Demand for offshore wind turbine installation vessels is forecast to become a significant issue over the next few years and may affect the pace of development of offshore wind farms.
By 2024, some analysts predict that demand for wind turbine installation vessels may outpace supply.
The situation is exacerbated by the trend towards larger and heavier wind power turbines. In turn, this has made some wind turbine installation vessels (some of which have only been built in recent years) obsolete. As wind farm developers continue to favour larger turbines, a new generation of purpose-built vessels will be required in order to meet demand.
Adapting existing turbine installation vessels is likely to be expensive, time-consuming and in some cases impossible. Market demand is likely to be for vessels with a larger deck area which can carry more turbines per trip – a feature which will significantly improve operating efficiency and reduce overall project costs.
Jack-up installation vessels are likely to be less susceptible to weather related delays than other forms of wind turbine installation vessel, which in turn improves efficiency levels.
The availability of vessels to service offshore wind farm construction in the US is limited by the application of the Jones Act. This piece of legislation dictates that ships moving between two points in the US must be built, owned, crewed and registered in the US. This is likely to prove a challenge to the US plans to substantially increase domestic offshore wind energy capacity by 2030. Other jurisdictions such as China and Japan also have restrictions on the use of foreign flagged vessels in relation to offshore wind farm construction activities.
The amount of offshore wind capacity (both from fixed and floating turbines) added each year needs to substantially increase by 2030 in order to ensure that the requirements of the Paris Climate Agreement are met. In order to ensure this objective is met, more wind turbine installation vessels will be required in a short timescale. This presents a clear opportunity to vessel owners.
However, new vessel construction projects are not without their challenges given the significant cost of these vessels and the lack of shipyards capable of constructing this type of vessel. Other floating infrastructure, such as tugs and barges, are also likely to play their part in realising offshore construction projects.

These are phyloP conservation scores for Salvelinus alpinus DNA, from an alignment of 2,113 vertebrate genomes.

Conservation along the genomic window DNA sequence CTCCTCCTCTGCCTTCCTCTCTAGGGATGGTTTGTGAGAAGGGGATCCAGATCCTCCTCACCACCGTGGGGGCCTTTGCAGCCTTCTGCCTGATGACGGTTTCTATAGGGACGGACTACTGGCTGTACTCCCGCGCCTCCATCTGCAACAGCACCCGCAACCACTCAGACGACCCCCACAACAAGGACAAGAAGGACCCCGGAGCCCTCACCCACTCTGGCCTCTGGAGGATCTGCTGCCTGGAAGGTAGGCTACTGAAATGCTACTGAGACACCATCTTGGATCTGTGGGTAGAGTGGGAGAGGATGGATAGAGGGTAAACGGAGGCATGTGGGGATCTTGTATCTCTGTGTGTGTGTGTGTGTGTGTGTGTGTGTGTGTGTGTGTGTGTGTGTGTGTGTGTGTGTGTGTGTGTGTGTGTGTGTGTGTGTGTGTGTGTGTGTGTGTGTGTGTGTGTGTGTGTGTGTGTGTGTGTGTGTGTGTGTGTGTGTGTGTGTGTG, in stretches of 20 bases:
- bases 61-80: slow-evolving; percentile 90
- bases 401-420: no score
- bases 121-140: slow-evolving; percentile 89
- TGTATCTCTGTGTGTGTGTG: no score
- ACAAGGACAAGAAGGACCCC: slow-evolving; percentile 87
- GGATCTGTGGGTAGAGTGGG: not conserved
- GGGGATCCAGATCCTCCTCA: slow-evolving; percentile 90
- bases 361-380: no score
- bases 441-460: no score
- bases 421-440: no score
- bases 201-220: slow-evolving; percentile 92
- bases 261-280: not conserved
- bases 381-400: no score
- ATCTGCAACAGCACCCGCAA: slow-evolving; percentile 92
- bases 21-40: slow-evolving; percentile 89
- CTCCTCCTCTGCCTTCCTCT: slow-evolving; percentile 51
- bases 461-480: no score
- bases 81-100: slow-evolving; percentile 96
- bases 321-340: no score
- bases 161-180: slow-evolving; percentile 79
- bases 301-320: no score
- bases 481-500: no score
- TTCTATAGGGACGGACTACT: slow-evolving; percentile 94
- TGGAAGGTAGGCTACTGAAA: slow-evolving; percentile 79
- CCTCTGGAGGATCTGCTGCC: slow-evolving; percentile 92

The increasing distance of offshore wind farms from shore is posing a challenge in connection with operations and maintenance vessels. Service operation vessels (SOVs) are becoming more common within the offshore wind industry in connection with the execution of operation and maintenance activities. SOVs are required, as an alternative to crew transfer vessels (CTVs), due to the distance of many offshore wind farms from the shore.
Originally, some SOVs were oil and gas industry vessels but there is an increasing trend towards the construction of vessels specifically for deployment on offshore wind applications. SOVs offer clear advantages over CTVs – SOVs can stay at sea for longer periods of time, coperate in poorer weather conditions, cope with more significant wave heights and carry more personnel on board.
Many purpose-built SOVs are equipped with specialist walk to work systems, enabling personnel to transfer to offshore wind turbines directly from the SOV, as well as helipads, while daughter craft are frequently provided in tandem. These craft will be used to transport personnel to and from offshore wind turbines, and their manoeuvrability provides very useful additional capability alongside SOVs.
CTVs which are able to service offshore wind farms are also in high demand and have the advantage of being fast and manoeuvrable. Recent months have seen increasing investment in this type of vessel. Typically designed to carry 12–24 people, CTVs are an ideal solution in relation to operations and maintenance work for offshore wind turbines which are situated close to shore.
Skilled and experienced personnel who are able to operate vessels efficiently and safely in very demanding environments are likely to be at a premium. Mere ownership of suitable vessels will not be enough to satisfy market appetite. Local content rules in relation to vessel crews which apply in some jurisdictions are a further issue which vessel owners need to navigate.
Demand is likely to be for vessels powered by lower carbon solutions. There is an increasing trend towards CTVs and SOVs being designed to utilise hybrid (electric and traditional fuel) technology. Hydrogen and ammonia may also be used more commonly as vessel fuels in the future.
Existing vessel owners will need to move quickly to benefit from the opportunities presented by offshore wind farms.